Double glazing is the general term used for uPVC and replacement windows and doors. Gaining more information about their basic features and benefits can help you understand why double glazing could give you a lot more than just wonder looking windows.
What is double glazing? Today, the terms seems to be common enough to be heard on the streets but what does it really mean?
In the earlier times, windows were simply holes in the wall. Thanks to the various advancements on windows, the once bare hole is now covered with double glazing. Double glazing is basically the process of combining two panels of glass, kept apart by a spacer bar that contains tiny silica balls, then sealed together. The purpose of the silica balls is to keep moisture out of the space between the two panels. The glass used in double glazing is a special type of glass that meets the requirements of FENSA as an energy efficient product.
Homes with double glazed windows are known to give residents elegant looking windows that are energy efficient. Both the air and the glass of the windows prevent heat from going in and out of a home. This in turn will help keep the temperature of a room stable, and prevent the air conditioner or furnace from working too hard. Cuts on heating and cooling bills are evident with double glazed windows.
Double glazing has a few other associated terms you need to understand – toughened and float glass, Argon sealed units, and low-e. Understanding these terms will help you get the right kind of double glazing units for your home.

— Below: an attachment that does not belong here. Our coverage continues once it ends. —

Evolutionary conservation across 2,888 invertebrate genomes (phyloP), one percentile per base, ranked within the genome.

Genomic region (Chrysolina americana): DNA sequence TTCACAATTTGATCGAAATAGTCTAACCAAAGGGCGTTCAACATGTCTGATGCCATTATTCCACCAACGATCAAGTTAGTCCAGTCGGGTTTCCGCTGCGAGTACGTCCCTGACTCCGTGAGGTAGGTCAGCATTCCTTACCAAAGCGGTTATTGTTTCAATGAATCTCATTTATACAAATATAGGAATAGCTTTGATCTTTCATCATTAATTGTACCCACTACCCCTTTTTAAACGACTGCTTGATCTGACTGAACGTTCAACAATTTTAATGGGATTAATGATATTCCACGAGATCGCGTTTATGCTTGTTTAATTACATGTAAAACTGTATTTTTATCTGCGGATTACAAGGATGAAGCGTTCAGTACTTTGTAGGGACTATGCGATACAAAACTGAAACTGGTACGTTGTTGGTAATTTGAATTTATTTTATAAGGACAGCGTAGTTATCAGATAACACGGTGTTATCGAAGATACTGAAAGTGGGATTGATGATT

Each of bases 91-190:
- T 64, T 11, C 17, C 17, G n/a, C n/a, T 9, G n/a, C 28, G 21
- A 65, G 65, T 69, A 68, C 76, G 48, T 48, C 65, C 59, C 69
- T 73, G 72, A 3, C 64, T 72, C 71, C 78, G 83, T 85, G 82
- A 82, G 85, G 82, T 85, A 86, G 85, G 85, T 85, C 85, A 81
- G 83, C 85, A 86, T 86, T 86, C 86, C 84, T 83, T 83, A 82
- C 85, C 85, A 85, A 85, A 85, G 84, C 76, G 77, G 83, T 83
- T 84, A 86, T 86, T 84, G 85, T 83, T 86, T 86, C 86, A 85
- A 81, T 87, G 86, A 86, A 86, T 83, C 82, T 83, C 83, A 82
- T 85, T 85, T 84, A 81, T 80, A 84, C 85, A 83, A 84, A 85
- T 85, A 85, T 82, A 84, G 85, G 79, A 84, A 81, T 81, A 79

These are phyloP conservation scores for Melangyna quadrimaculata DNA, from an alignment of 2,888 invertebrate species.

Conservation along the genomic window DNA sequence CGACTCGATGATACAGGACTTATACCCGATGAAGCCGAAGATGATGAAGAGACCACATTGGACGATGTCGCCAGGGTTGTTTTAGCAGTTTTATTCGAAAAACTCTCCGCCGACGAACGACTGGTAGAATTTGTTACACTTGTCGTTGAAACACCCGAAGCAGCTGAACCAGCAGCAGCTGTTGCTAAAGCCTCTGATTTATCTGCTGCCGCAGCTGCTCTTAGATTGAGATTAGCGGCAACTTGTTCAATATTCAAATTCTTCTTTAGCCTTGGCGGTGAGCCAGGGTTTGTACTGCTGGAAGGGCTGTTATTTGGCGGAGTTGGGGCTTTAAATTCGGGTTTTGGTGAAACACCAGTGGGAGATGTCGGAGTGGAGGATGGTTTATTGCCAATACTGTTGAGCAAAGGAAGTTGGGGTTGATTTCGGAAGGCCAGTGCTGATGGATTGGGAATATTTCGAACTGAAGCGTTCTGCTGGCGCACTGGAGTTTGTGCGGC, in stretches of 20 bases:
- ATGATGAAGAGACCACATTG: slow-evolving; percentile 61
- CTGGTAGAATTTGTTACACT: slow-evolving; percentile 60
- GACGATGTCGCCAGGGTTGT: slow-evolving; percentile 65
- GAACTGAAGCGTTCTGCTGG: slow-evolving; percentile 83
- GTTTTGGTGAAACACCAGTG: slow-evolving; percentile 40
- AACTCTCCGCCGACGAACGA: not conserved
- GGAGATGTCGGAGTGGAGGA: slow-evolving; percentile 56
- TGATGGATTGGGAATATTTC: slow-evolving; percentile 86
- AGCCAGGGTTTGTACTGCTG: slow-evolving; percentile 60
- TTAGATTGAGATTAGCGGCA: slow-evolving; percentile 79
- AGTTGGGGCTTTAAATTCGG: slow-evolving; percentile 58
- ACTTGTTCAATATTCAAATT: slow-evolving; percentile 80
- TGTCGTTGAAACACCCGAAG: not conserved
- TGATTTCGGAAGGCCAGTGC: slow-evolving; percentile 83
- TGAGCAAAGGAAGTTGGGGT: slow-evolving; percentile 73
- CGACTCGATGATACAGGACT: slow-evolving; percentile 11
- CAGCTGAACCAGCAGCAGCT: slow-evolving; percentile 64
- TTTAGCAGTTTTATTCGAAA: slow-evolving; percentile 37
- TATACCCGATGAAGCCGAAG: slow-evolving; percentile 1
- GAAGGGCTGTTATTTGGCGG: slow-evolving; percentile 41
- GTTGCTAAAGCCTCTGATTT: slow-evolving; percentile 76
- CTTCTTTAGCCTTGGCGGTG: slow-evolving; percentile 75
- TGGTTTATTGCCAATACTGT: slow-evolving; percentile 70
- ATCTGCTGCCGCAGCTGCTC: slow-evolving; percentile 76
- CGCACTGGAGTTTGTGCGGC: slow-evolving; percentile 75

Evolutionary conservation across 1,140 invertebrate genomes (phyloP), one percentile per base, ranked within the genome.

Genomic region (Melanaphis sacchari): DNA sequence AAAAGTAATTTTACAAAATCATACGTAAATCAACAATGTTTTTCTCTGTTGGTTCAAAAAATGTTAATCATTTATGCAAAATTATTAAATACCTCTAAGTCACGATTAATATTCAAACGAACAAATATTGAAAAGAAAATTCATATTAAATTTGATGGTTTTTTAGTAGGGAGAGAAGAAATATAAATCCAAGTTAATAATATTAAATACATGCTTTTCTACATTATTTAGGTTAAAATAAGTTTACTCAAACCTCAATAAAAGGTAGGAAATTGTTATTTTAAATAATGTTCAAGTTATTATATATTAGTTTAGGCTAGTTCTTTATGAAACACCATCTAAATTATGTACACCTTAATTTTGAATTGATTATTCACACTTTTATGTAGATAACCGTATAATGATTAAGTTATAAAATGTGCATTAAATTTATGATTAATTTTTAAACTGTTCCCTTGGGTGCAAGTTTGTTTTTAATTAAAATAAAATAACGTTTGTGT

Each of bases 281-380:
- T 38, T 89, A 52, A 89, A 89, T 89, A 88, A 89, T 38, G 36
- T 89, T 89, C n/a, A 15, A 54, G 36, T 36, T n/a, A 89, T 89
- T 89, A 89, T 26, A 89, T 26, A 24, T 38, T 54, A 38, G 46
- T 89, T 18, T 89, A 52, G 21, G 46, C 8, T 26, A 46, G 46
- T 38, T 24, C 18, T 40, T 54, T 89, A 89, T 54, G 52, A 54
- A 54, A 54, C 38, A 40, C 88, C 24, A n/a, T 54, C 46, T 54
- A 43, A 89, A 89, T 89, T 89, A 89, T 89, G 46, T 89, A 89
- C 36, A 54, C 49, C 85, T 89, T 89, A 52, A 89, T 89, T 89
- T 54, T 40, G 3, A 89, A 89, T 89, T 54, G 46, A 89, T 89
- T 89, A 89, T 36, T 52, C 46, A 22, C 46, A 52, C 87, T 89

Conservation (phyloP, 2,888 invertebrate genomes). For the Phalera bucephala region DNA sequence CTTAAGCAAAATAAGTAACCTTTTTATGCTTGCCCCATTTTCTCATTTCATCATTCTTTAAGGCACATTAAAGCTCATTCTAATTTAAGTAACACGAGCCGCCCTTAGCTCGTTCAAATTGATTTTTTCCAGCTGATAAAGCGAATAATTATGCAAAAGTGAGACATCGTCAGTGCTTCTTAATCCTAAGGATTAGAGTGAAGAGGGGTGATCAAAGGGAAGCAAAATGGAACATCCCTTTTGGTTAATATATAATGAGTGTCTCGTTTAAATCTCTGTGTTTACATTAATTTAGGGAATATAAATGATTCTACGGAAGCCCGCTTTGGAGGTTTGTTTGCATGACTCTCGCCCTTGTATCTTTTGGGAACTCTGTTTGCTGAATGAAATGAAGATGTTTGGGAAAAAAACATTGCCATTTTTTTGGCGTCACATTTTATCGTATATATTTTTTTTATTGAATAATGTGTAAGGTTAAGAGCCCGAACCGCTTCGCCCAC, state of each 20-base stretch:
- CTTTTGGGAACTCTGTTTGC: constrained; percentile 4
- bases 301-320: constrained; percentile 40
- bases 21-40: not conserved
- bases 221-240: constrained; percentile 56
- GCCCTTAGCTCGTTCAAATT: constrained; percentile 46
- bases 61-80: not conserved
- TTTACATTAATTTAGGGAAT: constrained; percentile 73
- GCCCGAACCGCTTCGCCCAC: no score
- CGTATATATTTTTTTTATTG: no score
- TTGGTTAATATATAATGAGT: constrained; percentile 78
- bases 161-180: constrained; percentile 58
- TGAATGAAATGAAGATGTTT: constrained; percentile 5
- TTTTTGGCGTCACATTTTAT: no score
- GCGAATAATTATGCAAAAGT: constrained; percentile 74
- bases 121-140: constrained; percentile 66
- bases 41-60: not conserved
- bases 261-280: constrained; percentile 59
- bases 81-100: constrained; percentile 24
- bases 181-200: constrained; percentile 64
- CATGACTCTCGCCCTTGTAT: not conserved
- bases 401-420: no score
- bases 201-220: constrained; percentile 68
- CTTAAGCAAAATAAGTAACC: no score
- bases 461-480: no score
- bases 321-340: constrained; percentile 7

Float or toughened glass – Flat glass is often used for small double glazing units while toughened glass is for large units. Toughened or tempered glass is recommended for double glazing since they shatter into thousands of small pieced instead of big sharp glass shards when broken. This makes them safer and can prevent major injuries.
Argon sealed units – Argon filled double glazing is more effective than air filled units because Argon is an inert gas that reduces heat conductance between the two glass panels.
Low emissivity or Low-E – When combined with Argon filled units, the low e glass works twice as better. Low-e glass is applied with microscopic coating that reflects heat.
These three can affect the effectiveness of your double glazing as an insulator. If you are interested in having double glazed windows in your home, make are you work with a FENSA registered company to protect your double glazing units.
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